Cessna crashes in fog

This September 2010 accident report is provided by the National Transportation Safety Board. Published as an educational tool, it is intended to help pilots learn from the misfortunes of others.

Aircraft: Cessna 182. Injuries: 1 Fatal, 1 Serious. Location: Helena, Ga. Aircraft damage: Destroyed.

What reportedly happened: The commercial pilot, who was also a CFI, had logged 14,600 hours. His most recent logbook was not recovered, however his wife estimated that he had flown about 150 hours in the Cessna 182.

The private pilot-rated passenger was sitting in the left seat. He reported 200 flight hours but did not hold an instrument rating.

The aircraft was en route to an airport that did not have a control tower or weather reporting facilities, but did have a GPS approach. The pilot checked weather at surrounding airports and informed the air traffic controller that because of the weather he would need to fly the GPS approach into the airport. He was cleared for the approach. There were no more communications between the pilot and the controller.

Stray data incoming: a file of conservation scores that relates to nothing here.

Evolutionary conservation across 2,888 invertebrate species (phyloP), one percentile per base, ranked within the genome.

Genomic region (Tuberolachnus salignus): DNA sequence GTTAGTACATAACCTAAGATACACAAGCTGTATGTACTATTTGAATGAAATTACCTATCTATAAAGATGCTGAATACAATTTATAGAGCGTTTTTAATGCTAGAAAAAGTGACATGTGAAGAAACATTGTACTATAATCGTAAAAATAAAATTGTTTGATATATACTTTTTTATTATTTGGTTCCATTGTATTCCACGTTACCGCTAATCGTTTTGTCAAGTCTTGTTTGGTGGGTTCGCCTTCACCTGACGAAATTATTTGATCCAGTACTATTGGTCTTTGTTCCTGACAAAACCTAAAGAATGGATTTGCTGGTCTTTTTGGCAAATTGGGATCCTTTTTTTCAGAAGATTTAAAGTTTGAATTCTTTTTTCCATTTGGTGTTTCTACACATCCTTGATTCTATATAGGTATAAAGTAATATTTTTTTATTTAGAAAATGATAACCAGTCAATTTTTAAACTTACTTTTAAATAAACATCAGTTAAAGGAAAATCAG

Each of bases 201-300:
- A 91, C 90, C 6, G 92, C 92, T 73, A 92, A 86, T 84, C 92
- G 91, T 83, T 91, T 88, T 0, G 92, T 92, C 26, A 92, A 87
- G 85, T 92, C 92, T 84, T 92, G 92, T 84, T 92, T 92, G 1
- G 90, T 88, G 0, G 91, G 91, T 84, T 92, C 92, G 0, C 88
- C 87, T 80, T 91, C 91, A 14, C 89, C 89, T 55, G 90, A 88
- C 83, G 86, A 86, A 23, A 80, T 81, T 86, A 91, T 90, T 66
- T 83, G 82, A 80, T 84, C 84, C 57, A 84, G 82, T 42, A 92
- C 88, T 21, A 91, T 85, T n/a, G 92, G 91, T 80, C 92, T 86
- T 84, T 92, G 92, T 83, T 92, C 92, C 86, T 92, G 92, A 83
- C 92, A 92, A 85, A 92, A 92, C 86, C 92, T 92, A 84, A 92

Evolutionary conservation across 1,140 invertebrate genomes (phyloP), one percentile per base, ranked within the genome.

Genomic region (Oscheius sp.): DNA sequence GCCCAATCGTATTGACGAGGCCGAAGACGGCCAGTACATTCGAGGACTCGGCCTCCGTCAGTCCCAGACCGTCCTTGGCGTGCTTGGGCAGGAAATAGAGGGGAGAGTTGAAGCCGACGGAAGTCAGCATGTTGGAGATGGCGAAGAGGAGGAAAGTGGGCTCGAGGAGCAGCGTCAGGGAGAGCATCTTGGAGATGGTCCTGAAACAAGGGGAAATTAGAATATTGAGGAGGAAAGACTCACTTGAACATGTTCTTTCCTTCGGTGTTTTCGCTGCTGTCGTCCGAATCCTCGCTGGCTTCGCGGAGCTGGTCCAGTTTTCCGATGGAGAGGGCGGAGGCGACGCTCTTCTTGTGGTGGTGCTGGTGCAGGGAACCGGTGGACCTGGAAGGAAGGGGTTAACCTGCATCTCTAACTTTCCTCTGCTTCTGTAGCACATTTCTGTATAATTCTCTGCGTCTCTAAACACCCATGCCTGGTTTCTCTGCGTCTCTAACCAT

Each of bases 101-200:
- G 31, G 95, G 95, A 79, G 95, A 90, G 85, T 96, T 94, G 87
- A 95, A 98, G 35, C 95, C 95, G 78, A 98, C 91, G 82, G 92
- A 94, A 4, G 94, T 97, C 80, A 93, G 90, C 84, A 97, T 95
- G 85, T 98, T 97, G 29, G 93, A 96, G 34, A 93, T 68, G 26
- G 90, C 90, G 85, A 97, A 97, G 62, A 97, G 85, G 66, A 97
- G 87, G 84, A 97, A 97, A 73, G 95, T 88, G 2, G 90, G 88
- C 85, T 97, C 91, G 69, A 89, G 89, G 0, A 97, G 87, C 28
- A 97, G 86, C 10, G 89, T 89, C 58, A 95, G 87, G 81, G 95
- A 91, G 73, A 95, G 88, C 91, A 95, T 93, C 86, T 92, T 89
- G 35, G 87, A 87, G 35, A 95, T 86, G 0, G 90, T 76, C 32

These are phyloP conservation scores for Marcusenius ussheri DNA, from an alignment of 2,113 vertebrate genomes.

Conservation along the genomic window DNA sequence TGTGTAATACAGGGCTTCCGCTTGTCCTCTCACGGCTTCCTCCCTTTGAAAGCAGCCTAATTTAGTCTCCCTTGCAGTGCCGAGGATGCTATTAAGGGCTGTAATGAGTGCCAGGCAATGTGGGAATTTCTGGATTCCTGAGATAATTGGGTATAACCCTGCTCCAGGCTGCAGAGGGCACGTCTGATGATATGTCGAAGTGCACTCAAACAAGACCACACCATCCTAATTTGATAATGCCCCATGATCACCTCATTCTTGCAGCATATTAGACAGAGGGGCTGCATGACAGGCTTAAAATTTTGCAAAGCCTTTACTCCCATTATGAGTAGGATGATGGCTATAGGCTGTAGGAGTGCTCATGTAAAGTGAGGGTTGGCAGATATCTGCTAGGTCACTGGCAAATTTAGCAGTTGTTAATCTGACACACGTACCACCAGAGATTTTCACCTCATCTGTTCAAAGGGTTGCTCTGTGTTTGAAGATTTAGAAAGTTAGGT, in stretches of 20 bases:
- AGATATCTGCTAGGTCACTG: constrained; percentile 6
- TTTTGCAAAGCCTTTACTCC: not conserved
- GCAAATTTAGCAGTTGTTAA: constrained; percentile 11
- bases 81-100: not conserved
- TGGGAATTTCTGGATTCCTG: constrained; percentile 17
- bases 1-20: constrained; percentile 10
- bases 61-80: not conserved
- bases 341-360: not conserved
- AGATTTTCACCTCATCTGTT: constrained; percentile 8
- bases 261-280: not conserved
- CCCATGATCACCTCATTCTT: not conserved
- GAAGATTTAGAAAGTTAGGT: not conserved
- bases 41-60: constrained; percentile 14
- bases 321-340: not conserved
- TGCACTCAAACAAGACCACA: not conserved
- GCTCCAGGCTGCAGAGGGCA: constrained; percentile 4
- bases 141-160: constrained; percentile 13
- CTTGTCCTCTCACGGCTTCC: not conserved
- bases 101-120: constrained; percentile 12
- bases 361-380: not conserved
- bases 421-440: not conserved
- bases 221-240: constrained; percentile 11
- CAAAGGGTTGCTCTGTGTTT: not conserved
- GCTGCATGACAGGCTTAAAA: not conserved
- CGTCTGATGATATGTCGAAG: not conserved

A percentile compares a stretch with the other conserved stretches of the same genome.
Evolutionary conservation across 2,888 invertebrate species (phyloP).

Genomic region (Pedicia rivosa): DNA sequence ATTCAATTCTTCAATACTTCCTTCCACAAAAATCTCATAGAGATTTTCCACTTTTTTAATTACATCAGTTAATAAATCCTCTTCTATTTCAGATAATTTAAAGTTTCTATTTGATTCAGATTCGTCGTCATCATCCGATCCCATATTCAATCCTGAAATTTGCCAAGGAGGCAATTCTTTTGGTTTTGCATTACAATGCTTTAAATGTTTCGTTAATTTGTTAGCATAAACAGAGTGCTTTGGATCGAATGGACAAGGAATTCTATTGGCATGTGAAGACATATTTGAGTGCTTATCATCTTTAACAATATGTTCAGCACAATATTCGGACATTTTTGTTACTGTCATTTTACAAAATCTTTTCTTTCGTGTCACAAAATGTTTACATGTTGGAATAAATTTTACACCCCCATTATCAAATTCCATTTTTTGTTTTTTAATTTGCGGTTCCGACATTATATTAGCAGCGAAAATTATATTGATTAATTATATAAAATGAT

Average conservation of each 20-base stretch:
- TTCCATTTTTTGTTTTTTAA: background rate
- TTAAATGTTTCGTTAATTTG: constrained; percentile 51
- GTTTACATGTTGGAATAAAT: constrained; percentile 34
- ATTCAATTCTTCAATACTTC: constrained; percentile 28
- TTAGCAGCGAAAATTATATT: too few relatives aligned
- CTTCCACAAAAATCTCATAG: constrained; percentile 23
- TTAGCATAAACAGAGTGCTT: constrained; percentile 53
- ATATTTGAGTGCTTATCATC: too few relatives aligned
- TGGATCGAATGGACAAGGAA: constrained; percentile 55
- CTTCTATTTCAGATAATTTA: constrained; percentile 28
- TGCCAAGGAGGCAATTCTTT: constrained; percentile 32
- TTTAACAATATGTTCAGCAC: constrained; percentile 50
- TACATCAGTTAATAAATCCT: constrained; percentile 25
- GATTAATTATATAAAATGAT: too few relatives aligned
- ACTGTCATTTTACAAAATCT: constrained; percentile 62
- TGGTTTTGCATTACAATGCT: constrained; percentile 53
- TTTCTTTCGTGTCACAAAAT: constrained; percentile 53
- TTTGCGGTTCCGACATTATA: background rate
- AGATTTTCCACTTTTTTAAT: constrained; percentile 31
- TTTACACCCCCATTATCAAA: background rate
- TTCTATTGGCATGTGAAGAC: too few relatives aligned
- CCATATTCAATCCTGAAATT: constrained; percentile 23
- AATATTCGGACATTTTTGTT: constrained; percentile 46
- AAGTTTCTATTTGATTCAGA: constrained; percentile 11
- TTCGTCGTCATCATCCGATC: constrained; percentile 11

Radar data showed that the airplane intercepted the final approach segment and descended without leveling off at the minimum descent altitude. The airplane crashed 2.74 miles from the runway, on a heading and course that were aligned with the runway. Weather at the airport was foggy at the time of the accident. Weather at nearby airports indicated that low ceilings and visibilities were prevalent in the area, with the weather gradually improving at the time of the accident. Although a pilot-rated passenger survived, he had no recollection of the accident.

An examination of the wreckage revealed no evidence of pre-impact mechanical malfunctions or failures. The autopsy on the pilot noted elevated glucose levels in the vitreous fluid and urine, and an elevated hemoglobin A1c level in the blood, indicating that the pilot was likely diabetic with poorly-controlled blood sugar. While the investigation was unable to determine that the pilot was impaired, he had recently eaten and his blood sugar may have been high enough to impair his cognitive performance. There were no indications that the pilot was aware of his diabetes. The pilot’s wife reported that her husband ate breakfast on the morning of the accident.

Probable cause: The pilot’s failure to maintain control of the aircraft in deteriorating weather conditions.

For more information: NTSB.gov NTSB Identification: ERA10FA471

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